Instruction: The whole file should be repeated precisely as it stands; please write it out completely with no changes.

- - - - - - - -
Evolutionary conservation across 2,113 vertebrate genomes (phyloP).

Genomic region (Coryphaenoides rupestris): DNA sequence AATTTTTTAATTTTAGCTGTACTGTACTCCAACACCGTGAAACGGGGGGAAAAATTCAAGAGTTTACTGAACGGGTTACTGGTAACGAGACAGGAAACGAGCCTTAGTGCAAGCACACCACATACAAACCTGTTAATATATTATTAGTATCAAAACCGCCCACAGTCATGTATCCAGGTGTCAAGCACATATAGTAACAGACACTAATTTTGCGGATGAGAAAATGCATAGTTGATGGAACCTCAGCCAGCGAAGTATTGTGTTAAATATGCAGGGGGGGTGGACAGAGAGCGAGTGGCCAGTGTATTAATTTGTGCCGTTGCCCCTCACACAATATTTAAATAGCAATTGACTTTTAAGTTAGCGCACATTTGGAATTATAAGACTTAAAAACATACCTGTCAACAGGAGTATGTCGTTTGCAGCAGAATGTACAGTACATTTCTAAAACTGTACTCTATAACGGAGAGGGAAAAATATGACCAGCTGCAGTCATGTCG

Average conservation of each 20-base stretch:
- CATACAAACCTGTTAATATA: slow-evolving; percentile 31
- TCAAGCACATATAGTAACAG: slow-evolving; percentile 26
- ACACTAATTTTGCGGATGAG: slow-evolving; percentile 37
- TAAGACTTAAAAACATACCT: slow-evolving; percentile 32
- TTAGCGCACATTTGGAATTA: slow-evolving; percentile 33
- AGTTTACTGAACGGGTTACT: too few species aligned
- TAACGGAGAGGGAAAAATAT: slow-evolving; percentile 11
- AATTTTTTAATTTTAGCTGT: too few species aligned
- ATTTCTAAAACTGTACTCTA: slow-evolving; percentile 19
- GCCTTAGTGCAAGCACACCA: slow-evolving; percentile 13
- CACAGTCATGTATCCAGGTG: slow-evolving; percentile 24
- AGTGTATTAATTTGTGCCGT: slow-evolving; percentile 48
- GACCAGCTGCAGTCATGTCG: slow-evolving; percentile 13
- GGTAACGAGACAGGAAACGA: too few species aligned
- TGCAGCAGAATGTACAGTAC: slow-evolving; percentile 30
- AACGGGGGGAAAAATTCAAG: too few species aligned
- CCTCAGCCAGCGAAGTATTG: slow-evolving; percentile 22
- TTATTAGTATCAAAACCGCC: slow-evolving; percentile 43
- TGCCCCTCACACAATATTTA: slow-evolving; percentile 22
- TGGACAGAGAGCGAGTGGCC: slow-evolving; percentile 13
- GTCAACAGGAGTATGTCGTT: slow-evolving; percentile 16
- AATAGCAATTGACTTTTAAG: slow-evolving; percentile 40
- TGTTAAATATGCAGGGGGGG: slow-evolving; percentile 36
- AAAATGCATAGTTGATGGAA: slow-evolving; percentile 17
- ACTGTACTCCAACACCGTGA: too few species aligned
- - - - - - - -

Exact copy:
Evolutionary conservation across 2,113 vertebrate genomes (phyloP).

Genomic region (Coryphaenoides rupestris): DNA sequence AATTTTTTAATTTTAGCTGTACTGTACTCCAACACCGTGAAACGGGGGGAAAAATTCAAGAGTTTACTGAACGGGTTACTGGTAACGAGACAGGAAACGAGCCTTAGTGCAAGCACACCACATACAAACCTGTTAATATATTATTAGTATCAAAACCGCCCACAGTCATGTATCCAGGTGTCAAGCACATATAGTAACAGACACTAATTTTGCGGATGAGAAAATGCATAGTTGATGGAACCTCAGCCAGCGAAGTATTGTGTTAAATATGCAGGGGGGGTGGACAGAGAGCGAGTGGCCAGTGTATTAATTTGTGCCGTTGCCCCTCACACAATATTTAAATAGCAATTGACTTTTAAGTTAGCGCACATTTGGAATTATAAGACTTAAAAACATACCTGTCAACAGGAGTATGTCGTTTGCAGCAGAATGTACAGTACATTTCTAAAACTGTACTCTATAACGGAGAGGGAAAAATATGACCAGCTGCAGTCATGTCG

Average conservation of each 20-base stretch:
- CATACAAACCTGTTAATATA: slow-evolving; percentile 31
- TCAAGCACATATAGTAACAG: slow-evolving; percentile 26
- ACACTAATTTTGCGGATGAG: slow-evolving; percentile 37
- TAAGACTTAAAAACATACCT: slow-evolving; percentile 32
- TTAGCGCACATTTGGAATTA: slow-evolving; percentile 33
- AGTTTACTGAACGGGTTACT: too few species aligned
- TAACGGAGAGGGAAAAATAT: slow-evolving; percentile 11
- AATTTTTTAATTTTAGCTGT: too few species aligned
- ATTTCTAAAACTGTACTCTA: slow-evolving; percentile 19
- GCCTTAGTGCAAGCACACCA: slow-evolving; percentile 13
- CACAGTCATGTATCCAGGTG: slow-evolving; percentile 24
- AGTGTATTAATTTGTGCCGT: slow-evolving; percentile 48
- GACCAGCTGCAGTCATGTCG: slow-evolving; percentile 13
- GGTAACGAGACAGGAAACGA: too few species aligned
- TGCAGCAGAATGTACAGTAC: slow-evolving; percentile 30
- AACGGGGGGAAAAATTCAAG: too few species aligned
- CCTCAGCCAGCGAAGTATTG: slow-evolving; percentile 22
- TTATTAGTATCAAAACCGCC: slow-evolving; percentile 43
- TGCCCCTCACACAATATTTA: slow-evolving; percentile 22
- TGGACAGAGAGCGAGTGGCC: slow-evolving; percentile 13
- GTCAACAGGAGTATGTCGTT: slow-evolving; percentile 16
- AATAGCAATTGACTTTTAAG: slow-evolving; percentile 40
- TGTTAAATATGCAGGGGGGG: slow-evolving; percentile 36
- AAAATGCATAGTTGATGGAA: slow-evolving; percentile 17
- ACTGTACTCCAACACCGTGA: too few species aligned